Faces of Research: Meet Paige Clayton
Nov 01, 2022 — Atlanta, GA
The School of City & Regional Planning in the College of Design at Georgia Tech is an internationally recognized leader in education and research. Its students, faculty, and researchers work together to create new knowledge and tools for making cities more sustainable, resilient, and just. Students come to our school from around the world and arrive with ambitions to solve the world’s most vexing problems.
This installment of the Faces of Research Q&A series is with Paige Clayton, assistant professor of city and regional planning in the School of City & Regional Planning.
What is your field of expertise and why did you choose it?
My training is in public policy and my research is at the intersection of entrepreneurship, innovation, and economic development. Key themes in my work are entrepreneurial support organizations, the emergence of entrepreneurial regions, the geographic diffusion of new knowledge, and the impact of federal and state policies on entrepreneurship. In hindsight, I chose my field when I took an economic development course during my undergraduate studies at Georgia Tech. I was intrigued to learn how the science coming out of universities impacts local economies and I wanted to know more. I started working as a research assistant studying university technology commercialization and startup incubators. I continued to cultivate these interests and developed research questions that I would pursue during graduate school in North Carolina. I came back to Georgia Tech as an assistant professor in 2020, joining the School of City & Regional Planning teaching in the economic development specialization.
What makes Georgia Tech research institutes unique?
Georgia Tech is an important economic development asset for Atlanta and the state of Georgia. Its strengths in technology provide a unique setting for the kinds of questions in which I’m interested. This, combined with the strong reputation of the Institute and the potential to impact the region positively with my work made me want to come back to Georgia Tech for my career.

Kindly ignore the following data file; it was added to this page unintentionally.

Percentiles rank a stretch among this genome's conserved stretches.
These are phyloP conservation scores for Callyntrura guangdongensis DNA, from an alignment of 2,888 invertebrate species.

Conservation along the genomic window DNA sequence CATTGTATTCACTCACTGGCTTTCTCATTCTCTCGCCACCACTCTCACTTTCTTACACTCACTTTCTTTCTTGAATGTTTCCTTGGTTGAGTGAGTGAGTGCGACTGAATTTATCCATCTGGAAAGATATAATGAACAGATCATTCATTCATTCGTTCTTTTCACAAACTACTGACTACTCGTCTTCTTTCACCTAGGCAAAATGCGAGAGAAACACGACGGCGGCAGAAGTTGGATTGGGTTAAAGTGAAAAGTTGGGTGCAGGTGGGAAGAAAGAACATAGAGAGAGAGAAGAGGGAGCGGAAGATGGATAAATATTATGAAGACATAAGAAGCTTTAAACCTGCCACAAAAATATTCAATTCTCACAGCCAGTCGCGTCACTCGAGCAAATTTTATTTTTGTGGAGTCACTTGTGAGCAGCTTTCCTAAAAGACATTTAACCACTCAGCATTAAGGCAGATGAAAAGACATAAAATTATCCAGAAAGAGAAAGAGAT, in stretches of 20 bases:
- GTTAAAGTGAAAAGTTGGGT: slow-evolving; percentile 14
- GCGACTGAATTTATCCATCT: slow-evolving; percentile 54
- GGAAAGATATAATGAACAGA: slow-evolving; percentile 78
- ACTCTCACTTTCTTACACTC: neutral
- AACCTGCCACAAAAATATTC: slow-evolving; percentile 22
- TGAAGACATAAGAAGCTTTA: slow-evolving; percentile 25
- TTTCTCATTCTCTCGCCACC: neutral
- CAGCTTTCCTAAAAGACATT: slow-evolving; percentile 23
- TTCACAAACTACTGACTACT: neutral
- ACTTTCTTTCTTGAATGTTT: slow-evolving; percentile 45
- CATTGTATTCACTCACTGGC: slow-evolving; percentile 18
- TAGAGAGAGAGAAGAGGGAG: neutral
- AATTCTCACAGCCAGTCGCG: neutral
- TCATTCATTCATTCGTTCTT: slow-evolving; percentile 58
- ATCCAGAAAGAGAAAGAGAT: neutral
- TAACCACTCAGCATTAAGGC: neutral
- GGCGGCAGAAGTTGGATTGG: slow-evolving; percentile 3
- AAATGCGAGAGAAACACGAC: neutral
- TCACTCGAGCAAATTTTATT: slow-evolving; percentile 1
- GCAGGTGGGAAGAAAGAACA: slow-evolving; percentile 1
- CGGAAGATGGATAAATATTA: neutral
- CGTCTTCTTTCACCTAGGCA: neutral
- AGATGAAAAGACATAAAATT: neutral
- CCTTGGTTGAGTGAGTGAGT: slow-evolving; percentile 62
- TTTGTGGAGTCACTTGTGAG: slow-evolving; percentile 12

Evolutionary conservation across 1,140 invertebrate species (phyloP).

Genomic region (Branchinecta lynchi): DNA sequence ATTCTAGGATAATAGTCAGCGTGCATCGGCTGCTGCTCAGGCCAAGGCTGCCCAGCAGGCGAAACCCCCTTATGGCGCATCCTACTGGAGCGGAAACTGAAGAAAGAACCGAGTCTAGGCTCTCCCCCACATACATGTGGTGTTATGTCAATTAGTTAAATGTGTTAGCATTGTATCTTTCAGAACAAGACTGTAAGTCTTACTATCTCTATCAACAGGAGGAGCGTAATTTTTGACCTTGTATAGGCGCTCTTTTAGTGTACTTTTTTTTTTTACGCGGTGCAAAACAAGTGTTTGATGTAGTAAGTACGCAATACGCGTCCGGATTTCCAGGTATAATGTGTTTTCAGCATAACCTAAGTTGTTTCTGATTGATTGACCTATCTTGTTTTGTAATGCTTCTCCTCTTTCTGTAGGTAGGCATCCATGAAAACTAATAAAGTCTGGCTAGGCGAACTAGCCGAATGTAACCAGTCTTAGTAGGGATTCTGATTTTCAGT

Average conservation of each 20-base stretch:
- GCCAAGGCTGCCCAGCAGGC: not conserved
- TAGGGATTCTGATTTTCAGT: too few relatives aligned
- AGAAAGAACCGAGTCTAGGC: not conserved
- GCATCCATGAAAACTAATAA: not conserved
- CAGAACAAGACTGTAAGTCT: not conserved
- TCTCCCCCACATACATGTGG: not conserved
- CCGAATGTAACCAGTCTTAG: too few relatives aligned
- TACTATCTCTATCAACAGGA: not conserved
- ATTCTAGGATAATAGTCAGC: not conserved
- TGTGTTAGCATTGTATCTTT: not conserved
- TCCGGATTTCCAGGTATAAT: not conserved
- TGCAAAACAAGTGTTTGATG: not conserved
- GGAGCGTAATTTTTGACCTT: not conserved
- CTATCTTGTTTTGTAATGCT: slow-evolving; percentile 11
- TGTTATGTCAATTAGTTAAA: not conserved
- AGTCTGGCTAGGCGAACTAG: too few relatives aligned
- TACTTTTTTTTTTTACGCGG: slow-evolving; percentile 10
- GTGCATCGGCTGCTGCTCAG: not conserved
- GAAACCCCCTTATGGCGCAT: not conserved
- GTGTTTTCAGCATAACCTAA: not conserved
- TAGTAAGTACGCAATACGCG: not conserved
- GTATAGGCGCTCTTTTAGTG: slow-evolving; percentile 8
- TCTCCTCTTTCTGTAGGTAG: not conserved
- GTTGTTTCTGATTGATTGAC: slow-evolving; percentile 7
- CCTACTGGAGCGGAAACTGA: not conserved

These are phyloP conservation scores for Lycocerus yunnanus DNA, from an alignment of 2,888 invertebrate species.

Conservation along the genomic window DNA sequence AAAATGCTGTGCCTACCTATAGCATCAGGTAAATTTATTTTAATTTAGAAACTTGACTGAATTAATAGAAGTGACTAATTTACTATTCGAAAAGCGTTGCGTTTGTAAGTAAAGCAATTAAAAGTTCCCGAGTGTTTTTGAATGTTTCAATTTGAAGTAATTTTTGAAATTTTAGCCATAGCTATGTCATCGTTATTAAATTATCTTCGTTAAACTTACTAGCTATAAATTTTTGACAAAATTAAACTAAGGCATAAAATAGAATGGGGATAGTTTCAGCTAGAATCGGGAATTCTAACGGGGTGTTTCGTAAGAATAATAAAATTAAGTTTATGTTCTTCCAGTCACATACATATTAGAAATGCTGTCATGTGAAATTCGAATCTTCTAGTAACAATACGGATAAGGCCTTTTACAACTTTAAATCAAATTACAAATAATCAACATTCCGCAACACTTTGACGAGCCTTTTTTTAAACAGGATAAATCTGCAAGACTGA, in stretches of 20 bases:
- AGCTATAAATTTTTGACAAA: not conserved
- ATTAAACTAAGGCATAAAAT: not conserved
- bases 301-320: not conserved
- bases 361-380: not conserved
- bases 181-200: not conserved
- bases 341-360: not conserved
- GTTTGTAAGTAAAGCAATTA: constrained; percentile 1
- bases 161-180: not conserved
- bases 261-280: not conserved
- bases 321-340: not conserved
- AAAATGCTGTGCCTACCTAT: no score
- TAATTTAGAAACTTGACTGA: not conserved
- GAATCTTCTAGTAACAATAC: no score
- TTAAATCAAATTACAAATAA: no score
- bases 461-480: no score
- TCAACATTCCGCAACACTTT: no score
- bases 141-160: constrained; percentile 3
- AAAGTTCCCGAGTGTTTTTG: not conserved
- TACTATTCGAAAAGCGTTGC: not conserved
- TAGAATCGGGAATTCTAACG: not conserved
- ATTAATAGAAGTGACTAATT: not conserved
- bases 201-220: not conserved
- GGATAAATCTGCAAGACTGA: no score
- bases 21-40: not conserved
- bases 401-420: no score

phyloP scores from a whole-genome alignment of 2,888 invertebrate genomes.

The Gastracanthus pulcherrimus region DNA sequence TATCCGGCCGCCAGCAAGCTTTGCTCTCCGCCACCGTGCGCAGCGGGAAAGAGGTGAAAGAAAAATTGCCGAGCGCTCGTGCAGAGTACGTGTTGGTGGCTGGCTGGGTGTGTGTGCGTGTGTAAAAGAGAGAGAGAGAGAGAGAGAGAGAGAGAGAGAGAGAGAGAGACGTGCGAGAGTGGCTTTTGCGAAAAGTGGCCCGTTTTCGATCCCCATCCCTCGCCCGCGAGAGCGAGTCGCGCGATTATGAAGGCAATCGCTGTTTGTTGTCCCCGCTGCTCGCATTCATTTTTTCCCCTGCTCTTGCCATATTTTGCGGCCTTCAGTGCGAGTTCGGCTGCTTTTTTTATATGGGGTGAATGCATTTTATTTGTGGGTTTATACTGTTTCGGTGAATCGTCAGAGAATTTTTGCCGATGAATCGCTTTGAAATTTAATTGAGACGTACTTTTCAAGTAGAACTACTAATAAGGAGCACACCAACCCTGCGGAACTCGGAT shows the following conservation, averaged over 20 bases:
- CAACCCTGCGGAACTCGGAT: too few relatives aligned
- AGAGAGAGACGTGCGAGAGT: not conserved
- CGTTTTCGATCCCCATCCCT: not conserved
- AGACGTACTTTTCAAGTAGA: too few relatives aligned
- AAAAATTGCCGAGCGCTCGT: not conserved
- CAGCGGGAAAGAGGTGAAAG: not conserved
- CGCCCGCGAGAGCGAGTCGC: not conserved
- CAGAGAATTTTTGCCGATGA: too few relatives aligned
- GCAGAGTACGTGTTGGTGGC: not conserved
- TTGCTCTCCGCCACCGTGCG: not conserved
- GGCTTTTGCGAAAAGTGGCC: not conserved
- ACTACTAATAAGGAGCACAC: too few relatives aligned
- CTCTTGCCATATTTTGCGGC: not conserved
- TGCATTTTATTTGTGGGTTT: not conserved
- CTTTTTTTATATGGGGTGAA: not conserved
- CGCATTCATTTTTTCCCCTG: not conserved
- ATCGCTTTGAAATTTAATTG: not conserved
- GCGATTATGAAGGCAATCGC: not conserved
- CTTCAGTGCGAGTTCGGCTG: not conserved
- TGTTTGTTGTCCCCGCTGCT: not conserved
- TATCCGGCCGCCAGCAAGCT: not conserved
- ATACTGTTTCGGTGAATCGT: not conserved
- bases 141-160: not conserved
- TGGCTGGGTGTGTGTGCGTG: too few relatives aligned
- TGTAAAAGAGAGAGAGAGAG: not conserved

What impact is your research having on the world?
Since coming out of the pandemic, I’ve had the opportunity to share my work with state level economic development officials and other stakeholders in the statewide innovation ecosystem. This kind of dialogue with practitioners is critical for conducting robust research that can have the potential for real impact. It has been a rewarding experience, especially when I can involve my students and hopefully pique their interest in technology and innovation from a social science perspective. I also really enjoy meeting and talking to economic developers, entrepreneurs, and people working to develop local innovative clusters.
What do you like to do in your spare time when you are not working on your research or teaching?
I love riding my bike, I’m a regular at Piedmont Park, and I just got into standup paddleboarding — there’s so much to do outside around Atlanta! I am also unabashedly a fan of winding down with some good TV and like going to see live shows, podcasts, and comedy.
Péralte C. Paul